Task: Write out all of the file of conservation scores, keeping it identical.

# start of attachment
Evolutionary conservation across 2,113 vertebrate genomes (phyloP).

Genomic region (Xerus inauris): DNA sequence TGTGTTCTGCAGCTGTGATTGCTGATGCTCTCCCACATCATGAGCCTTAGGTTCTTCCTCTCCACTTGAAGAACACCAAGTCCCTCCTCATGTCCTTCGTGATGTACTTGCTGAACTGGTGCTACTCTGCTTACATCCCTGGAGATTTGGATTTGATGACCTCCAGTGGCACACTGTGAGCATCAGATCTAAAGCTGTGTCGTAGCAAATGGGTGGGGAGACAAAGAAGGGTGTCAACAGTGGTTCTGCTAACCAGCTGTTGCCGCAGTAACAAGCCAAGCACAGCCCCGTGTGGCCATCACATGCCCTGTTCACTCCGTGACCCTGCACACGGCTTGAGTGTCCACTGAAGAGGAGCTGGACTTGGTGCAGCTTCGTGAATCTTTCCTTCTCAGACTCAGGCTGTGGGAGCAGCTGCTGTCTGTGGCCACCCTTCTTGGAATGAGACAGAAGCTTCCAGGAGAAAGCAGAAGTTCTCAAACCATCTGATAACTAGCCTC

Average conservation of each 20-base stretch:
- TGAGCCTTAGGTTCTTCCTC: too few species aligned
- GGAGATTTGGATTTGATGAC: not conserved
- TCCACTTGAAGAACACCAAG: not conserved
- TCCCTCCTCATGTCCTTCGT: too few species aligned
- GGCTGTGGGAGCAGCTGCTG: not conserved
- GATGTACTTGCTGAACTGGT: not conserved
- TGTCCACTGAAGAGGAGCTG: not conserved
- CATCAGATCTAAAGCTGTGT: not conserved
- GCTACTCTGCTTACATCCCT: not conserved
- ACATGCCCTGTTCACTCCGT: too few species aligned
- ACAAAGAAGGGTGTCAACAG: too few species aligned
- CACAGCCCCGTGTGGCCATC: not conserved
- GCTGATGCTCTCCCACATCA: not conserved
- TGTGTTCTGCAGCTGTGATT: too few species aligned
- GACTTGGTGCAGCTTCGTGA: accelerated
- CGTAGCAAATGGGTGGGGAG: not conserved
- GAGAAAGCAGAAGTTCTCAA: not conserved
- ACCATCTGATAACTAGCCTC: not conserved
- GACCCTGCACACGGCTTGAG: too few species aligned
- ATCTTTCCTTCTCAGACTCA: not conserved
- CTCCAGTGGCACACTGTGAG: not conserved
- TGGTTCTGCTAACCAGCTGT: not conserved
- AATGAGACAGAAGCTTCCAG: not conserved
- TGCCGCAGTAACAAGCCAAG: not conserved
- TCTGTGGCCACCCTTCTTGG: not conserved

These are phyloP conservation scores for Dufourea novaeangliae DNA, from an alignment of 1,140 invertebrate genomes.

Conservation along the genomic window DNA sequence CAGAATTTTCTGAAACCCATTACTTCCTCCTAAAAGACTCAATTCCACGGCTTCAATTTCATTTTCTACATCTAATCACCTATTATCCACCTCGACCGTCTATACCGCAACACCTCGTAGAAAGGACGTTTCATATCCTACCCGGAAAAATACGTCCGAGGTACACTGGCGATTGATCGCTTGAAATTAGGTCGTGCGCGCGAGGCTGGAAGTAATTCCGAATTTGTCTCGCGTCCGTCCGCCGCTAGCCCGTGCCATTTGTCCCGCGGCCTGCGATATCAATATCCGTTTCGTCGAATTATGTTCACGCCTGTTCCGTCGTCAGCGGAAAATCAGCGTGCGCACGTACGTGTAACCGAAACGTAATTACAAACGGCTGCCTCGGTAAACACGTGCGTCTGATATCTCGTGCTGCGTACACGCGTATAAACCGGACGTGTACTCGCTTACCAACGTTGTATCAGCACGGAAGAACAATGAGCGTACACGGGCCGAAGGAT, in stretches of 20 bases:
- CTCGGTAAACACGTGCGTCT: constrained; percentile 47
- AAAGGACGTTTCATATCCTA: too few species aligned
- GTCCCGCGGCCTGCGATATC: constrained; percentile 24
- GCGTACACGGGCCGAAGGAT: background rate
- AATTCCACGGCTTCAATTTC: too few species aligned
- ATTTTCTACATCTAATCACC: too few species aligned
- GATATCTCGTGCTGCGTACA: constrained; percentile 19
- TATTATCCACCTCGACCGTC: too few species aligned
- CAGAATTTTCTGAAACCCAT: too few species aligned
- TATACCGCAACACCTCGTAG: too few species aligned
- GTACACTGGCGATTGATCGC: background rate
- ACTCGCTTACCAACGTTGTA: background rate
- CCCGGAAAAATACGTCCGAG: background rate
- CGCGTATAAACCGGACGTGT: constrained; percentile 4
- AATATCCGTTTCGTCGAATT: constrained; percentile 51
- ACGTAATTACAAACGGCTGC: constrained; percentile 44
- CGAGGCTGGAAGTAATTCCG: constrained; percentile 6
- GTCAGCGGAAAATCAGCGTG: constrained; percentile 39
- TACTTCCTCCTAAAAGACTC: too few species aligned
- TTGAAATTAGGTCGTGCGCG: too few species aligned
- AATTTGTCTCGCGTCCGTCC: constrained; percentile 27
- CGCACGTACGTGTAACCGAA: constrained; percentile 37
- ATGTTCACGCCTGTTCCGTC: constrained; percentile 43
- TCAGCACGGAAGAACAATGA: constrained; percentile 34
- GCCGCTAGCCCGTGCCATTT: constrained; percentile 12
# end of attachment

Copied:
Evolutionary conservation across 2,113 vertebrate genomes (phyloP).

Genomic region (Xerus inauris): DNA sequence TGTGTTCTGCAGCTGTGATTGCTGATGCTCTCCCACATCATGAGCCTTAGGTTCTTCCTCTCCACTTGAAGAACACCAAGTCCCTCCTCATGTCCTTCGTGATGTACTTGCTGAACTGGTGCTACTCTGCTTACATCCCTGGAGATTTGGATTTGATGACCTCCAGTGGCACACTGTGAGCATCAGATCTAAAGCTGTGTCGTAGCAAATGGGTGGGGAGACAAAGAAGGGTGTCAACAGTGGTTCTGCTAACCAGCTGTTGCCGCAGTAACAAGCCAAGCACAGCCCCGTGTGGCCATCACATGCCCTGTTCACTCCGTGACCCTGCACACGGCTTGAGTGTCCACTGAAGAGGAGCTGGACTTGGTGCAGCTTCGTGAATCTTTCCTTCTCAGACTCAGGCTGTGGGAGCAGCTGCTGTCTGTGGCCACCCTTCTTGGAATGAGACAGAAGCTTCCAGGAGAAAGCAGAAGTTCTCAAACCATCTGATAACTAGCCTC

Average conservation of each 20-base stretch:
- TGAGCCTTAGGTTCTTCCTC: too few species aligned
- GGAGATTTGGATTTGATGAC: not conserved
- TCCACTTGAAGAACACCAAG: not conserved
- TCCCTCCTCATGTCCTTCGT: too few species aligned
- GGCTGTGGGAGCAGCTGCTG: not conserved
- GATGTACTTGCTGAACTGGT: not conserved
- TGTCCACTGAAGAGGAGCTG: not conserved
- CATCAGATCTAAAGCTGTGT: not conserved
- GCTACTCTGCTTACATCCCT: not conserved
- ACATGCCCTGTTCACTCCGT: too few species aligned
- ACAAAGAAGGGTGTCAACAG: too few species aligned
- CACAGCCCCGTGTGGCCATC: not conserved
- GCTGATGCTCTCCCACATCA: not conserved
- TGTGTTCTGCAGCTGTGATT: too few species aligned
- GACTTGGTGCAGCTTCGTGA: accelerated
- CGTAGCAAATGGGTGGGGAG: not conserved
- GAGAAAGCAGAAGTTCTCAA: not conserved
- ACCATCTGATAACTAGCCTC: not conserved
- GACCCTGCACACGGCTTGAG: too few species aligned
- ATCTTTCCTTCTCAGACTCA: not conserved
- CTCCAGTGGCACACTGTGAG: not conserved
- TGGTTCTGCTAACCAGCTGT: not conserved
- AATGAGACAGAAGCTTCCAG: not conserved
- TGCCGCAGTAACAAGCCAAG: not conserved
- TCTGTGGCCACCCTTCTTGG: not conserved

These are phyloP conservation scores for Dufourea novaeangliae DNA, from an alignment of 1,140 invertebrate genomes.

Conservation along the genomic window DNA sequence CAGAATTTTCTGAAACCCATTACTTCCTCCTAAAAGACTCAATTCCACGGCTTCAATTTCATTTTCTACATCTAATCACCTATTATCCACCTCGACCGTCTATACCGCAACACCTCGTAGAAAGGACGTTTCATATCCTACCCGGAAAAATACGTCCGAGGTACACTGGCGATTGATCGCTTGAAATTAGGTCGTGCGCGCGAGGCTGGAAGTAATTCCGAATTTGTCTCGCGTCCGTCCGCCGCTAGCCCGTGCCATTTGTCCCGCGGCCTGCGATATCAATATCCGTTTCGTCGAATTATGTTCACGCCTGTTCCGTCGTCAGCGGAAAATCAGCGTGCGCACGTACGTGTAACCGAAACGTAATTACAAACGGCTGCCTCGGTAAACACGTGCGTCTGATATCTCGTGCTGCGTACACGCGTATAAACCGGACGTGTACTCGCTTACCAACGTTGTATCAGCACGGAAGAACAATGAGCGTACACGGGCCGAAGGAT, in stretches of 20 bases:
- CTCGGTAAACACGTGCGTCT: constrained; percentile 47
- AAAGGACGTTTCATATCCTA: too few species aligned
- GTCCCGCGGCCTGCGATATC: constrained; percentile 24
- GCGTACACGGGCCGAAGGAT: background rate
- AATTCCACGGCTTCAATTTC: too few species aligned
- ATTTTCTACATCTAATCACC: too few species aligned
- GATATCTCGTGCTGCGTACA: constrained; percentile 19
- TATTATCCACCTCGACCGTC: too few species aligned
- CAGAATTTTCTGAAACCCAT: too few species aligned
- TATACCGCAACACCTCGTAG: too few species aligned
- GTACACTGGCGATTGATCGC: background rate
- ACTCGCTTACCAACGTTGTA: background rate
- CCCGGAAAAATACGTCCGAG: background rate
- CGCGTATAAACCGGACGTGT: constrained; percentile 4
- AATATCCGTTTCGTCGAATT: constrained; percentile 51
- ACGTAATTACAAACGGCTGC: constrained; percentile 44
- CGAGGCTGGAAGTAATTCCG: constrained; percentile 6
- GTCAGCGGAAAATCAGCGTG: constrained; percentile 39
- TACTTCCTCCTAAAAGACTC: too few species aligned
- TTGAAATTAGGTCGTGCGCG: too few species aligned
- AATTTGTCTCGCGTCCGTCC: constrained; percentile 27
- CGCACGTACGTGTAACCGAA: constrained; percentile 37
- ATGTTCACGCCTGTTCCGTC: constrained; percentile 43
- TCAGCACGGAAGAACAATGA: constrained; percentile 34
- GCCGCTAGCCCGTGCCATTT: constrained; percentile 12